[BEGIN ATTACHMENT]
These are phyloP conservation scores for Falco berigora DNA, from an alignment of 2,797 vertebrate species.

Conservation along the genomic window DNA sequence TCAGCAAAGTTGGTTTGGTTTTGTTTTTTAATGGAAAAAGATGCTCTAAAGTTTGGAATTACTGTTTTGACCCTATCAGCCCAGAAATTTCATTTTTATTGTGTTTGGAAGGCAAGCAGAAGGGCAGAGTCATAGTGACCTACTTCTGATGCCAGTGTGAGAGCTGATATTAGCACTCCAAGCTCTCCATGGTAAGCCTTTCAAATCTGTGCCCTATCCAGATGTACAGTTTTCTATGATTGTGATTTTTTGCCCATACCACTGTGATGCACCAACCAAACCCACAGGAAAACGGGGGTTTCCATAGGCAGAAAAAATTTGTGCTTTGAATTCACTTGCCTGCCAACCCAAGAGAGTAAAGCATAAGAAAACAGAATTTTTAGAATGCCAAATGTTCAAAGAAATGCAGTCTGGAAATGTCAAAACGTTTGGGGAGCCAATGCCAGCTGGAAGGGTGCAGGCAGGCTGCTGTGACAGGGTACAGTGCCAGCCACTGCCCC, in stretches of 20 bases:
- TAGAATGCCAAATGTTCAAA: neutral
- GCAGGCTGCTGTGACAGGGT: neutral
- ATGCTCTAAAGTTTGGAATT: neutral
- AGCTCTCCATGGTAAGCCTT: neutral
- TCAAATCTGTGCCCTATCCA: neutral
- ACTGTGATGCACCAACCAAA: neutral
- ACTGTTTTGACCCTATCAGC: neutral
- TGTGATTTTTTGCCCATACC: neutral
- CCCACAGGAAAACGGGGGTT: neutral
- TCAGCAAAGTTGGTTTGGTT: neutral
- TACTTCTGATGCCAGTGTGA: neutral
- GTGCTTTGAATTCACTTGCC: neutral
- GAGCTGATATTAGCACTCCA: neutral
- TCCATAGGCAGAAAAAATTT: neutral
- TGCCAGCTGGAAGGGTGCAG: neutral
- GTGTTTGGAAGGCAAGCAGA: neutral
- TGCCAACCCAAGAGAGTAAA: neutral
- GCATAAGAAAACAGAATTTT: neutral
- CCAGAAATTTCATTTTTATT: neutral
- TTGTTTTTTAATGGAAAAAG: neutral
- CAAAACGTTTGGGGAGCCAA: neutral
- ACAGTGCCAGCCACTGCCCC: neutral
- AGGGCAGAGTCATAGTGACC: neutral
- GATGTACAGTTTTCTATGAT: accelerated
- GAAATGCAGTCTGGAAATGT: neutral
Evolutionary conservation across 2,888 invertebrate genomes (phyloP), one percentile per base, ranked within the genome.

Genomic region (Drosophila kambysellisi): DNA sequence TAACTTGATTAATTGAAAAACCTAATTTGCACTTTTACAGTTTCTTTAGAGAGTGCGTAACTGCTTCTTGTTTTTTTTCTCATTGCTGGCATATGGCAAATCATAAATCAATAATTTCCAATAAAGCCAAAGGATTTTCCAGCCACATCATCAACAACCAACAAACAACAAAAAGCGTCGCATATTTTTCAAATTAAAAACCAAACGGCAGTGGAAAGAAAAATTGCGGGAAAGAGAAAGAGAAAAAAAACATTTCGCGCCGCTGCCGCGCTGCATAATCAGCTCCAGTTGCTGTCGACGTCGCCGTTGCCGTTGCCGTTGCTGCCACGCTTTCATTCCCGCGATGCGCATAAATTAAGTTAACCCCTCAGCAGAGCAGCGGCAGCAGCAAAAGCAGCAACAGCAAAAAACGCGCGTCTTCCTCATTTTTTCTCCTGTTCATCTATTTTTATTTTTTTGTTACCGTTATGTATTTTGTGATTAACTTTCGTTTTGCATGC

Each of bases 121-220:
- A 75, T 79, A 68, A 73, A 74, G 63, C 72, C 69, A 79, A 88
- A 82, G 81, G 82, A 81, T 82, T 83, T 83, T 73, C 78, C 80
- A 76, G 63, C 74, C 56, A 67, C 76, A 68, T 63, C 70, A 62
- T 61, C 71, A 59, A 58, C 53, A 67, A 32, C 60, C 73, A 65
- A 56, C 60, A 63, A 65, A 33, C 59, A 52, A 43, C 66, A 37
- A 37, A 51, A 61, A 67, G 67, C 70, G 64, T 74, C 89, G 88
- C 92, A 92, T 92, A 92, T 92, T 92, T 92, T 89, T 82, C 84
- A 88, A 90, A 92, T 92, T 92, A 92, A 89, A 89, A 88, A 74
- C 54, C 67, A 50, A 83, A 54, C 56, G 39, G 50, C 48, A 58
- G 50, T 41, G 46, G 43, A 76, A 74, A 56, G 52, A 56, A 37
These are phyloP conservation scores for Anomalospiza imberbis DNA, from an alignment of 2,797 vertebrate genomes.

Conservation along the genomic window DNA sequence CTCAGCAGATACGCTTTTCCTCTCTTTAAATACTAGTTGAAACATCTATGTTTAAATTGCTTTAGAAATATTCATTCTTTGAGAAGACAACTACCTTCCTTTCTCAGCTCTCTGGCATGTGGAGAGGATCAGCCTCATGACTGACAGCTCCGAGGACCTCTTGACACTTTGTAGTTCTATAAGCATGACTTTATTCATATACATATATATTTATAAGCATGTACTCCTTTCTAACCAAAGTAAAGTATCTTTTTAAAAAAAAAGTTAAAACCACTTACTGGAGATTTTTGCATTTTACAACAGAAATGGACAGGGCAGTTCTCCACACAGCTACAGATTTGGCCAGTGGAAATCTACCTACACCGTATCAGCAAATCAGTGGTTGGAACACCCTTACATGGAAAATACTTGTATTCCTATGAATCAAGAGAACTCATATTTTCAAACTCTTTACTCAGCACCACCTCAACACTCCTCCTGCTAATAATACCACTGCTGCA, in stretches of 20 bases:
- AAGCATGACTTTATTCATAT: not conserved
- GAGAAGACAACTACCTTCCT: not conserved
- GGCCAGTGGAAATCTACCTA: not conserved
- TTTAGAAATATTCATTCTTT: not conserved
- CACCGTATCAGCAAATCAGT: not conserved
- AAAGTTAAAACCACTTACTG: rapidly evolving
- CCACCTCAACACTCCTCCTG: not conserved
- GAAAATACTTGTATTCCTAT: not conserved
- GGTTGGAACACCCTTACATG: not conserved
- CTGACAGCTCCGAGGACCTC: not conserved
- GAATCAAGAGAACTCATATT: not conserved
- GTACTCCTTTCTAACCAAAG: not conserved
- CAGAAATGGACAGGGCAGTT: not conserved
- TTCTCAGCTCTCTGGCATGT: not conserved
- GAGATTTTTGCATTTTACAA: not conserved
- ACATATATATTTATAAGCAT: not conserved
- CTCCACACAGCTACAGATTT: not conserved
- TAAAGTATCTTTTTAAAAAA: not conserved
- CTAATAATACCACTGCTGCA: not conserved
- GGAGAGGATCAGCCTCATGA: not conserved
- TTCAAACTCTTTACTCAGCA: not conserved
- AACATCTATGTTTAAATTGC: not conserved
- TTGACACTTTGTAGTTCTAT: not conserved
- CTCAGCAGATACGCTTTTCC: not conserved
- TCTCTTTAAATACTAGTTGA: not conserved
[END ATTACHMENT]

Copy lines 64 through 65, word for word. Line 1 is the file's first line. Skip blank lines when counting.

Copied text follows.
- AACATCTATGTTTAAATTGC: not conserved
- TTGACACTTTGTAGTTCTAT: not conserved